Now sure, he (should) be making stuff for himself first- it is his feat afterall- but to say he gets to steal from the party for using a feat on their behalf but the fighter doesn't because he uses his in combat is laughable. Absolutely laughable.

"sorry Mr. Fighter I know you saved my arse back there, but sorry mr Cleric I know you healed me from -3 to full three times in the Dungeon of Doom we just got out of but.. combat is over now. that stuff is in the past. You'll pay the extra 3500 gold or I'm gonna sit here with my thumb up my butt instead of contributing meaningfully to the group."

How is this possibly even remotely acceptable? Simple: It isn't.

The group is a whole, it works as one to advance the goals of the group. IF you are a member of that group, then you should be working to advance the goals too. The diplomancer doesn't get to charge for using diplomancy "out of combat". The cleric doesn't get to charge for that remove curse he cast on you after combat was over, the next day after he memorized it. You are a T E A M. You guys need to seriously learn what that means.

All you've done is to fabricate a difference between the group being "in combat" and not "in combat' so as to create a reason why you can rip off the party- and it just doesn't fly. Its not even getting off the ground.

Either you are working with the team or you are stealing from it.

And lets also keep in mind we're talking about a PC fronting the costs for the crafting here. All the crafter is taking is abit of time when he'd be doing something else for the group, to do this. Meanwhile the *rest* of the group are also doing things to further the group.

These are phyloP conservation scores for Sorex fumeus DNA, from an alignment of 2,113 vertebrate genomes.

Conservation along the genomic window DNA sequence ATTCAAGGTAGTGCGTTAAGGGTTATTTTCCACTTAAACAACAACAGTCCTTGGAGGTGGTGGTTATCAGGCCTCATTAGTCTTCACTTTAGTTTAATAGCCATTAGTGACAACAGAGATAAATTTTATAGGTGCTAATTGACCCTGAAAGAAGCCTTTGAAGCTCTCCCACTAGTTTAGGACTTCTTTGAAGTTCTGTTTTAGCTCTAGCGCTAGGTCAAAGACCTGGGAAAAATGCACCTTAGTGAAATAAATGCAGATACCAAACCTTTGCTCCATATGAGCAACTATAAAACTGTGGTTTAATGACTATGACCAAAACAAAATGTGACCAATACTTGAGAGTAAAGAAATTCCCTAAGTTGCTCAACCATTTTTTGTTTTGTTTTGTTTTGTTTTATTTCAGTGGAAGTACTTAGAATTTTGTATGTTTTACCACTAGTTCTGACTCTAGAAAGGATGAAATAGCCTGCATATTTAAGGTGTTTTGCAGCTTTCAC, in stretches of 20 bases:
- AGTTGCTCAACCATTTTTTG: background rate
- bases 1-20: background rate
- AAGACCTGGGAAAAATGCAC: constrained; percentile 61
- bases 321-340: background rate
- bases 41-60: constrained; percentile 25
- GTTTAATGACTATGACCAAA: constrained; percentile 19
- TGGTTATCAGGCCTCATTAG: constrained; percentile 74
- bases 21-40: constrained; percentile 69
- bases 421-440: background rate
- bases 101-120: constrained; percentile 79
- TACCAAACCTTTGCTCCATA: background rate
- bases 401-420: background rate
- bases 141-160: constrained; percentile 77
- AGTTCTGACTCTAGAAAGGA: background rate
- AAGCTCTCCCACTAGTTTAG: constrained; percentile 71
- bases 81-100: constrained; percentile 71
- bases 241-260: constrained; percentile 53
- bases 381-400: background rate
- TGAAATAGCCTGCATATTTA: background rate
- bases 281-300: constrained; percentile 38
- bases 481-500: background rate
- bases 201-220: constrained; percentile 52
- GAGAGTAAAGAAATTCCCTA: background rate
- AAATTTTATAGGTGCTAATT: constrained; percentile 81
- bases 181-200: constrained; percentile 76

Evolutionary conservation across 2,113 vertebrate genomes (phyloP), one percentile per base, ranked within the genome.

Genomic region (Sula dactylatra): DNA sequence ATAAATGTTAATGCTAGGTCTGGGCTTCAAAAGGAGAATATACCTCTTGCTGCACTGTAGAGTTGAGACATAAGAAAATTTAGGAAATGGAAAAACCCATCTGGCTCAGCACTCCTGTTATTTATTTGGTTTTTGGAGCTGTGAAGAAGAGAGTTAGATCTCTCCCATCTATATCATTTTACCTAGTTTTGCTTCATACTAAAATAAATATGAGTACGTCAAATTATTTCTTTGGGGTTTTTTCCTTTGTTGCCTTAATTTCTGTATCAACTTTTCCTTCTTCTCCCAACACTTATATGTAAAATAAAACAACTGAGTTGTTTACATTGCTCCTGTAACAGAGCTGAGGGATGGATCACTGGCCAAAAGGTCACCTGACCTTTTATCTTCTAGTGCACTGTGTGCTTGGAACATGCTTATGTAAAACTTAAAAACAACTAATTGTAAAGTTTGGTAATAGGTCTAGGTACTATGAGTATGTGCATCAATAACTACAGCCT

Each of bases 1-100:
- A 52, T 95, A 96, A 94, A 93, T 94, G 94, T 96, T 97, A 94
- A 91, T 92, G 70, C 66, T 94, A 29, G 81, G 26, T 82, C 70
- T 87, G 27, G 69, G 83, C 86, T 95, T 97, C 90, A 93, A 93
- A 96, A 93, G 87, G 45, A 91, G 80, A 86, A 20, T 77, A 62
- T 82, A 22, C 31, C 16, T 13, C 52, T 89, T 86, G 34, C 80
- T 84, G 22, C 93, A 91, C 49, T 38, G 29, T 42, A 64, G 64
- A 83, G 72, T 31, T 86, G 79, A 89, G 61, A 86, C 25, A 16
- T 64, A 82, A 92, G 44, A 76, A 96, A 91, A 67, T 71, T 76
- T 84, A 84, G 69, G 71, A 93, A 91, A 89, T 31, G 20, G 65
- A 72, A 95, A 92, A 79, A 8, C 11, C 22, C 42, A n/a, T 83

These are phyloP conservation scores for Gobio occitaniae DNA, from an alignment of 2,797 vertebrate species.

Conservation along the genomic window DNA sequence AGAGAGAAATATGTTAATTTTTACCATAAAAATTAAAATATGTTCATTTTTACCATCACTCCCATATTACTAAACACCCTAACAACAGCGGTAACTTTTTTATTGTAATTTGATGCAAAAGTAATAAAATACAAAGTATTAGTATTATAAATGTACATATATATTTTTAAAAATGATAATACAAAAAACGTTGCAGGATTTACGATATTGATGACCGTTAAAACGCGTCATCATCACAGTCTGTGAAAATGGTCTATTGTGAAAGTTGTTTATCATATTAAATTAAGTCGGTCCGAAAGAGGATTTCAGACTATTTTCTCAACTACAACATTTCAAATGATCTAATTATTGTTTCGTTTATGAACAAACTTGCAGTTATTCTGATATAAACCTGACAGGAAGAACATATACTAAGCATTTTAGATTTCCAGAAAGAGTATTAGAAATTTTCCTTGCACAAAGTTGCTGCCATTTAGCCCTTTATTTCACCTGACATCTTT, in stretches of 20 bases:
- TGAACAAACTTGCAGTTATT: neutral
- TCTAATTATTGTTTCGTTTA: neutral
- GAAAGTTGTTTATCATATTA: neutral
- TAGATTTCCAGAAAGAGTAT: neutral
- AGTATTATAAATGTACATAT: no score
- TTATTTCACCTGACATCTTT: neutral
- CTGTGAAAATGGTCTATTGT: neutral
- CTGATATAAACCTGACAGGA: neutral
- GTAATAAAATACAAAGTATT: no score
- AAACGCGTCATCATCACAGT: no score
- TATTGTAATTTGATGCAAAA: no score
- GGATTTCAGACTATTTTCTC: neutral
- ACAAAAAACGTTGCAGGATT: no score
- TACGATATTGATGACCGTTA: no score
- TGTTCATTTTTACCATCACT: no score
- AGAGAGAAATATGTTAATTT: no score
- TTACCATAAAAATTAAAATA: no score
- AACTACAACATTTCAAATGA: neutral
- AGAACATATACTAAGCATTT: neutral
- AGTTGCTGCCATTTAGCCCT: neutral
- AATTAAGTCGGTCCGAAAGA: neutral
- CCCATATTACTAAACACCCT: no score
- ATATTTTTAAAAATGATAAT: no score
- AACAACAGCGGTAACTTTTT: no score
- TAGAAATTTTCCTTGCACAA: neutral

If your group is expecting the crafter to work hard while they are screwing off, then you have far greater issues than him stealing from the party in the process.

You are a group. Act like a group. Behave like a group. The members of the group should work together to further the aims and goals of the group. Unless you really are playing D&D Monopoly, robbing your fellow players shouldn't even be factorng into the equation.

-S


Had some time last night to mull over the scenarios we discussed and I can certainly see why the party may think it is exploitive to charge for crafting. The game mechanics prevent crafting for profit on the open market, and a party member would certainly consider himself to be on the open market.

However, it is also exploitive of the party to expect a crafter to craft free of charge. In my scenario, my charecter concept makes my wizard both a merchant and a scribe. Time spent crafting can take away from time spent earning money through his profession during our downtimes.

Now the problem with that analysis is that you only make half your skill check in gold per week performing these tasks, which by comparison, a 10% (or even 5% in my case) is well beyond adequate compensation for thier time.

I'm thinking to make it more fair, that a 1% charge would be more than adequate compensation for time spent.. That would roughly be tripple what I would make (depending on rolls) for my professions.


Selgard, I want you to go back and find my last post. You seem strongly emotional about this, I'm curious as to what you'd have to say to it.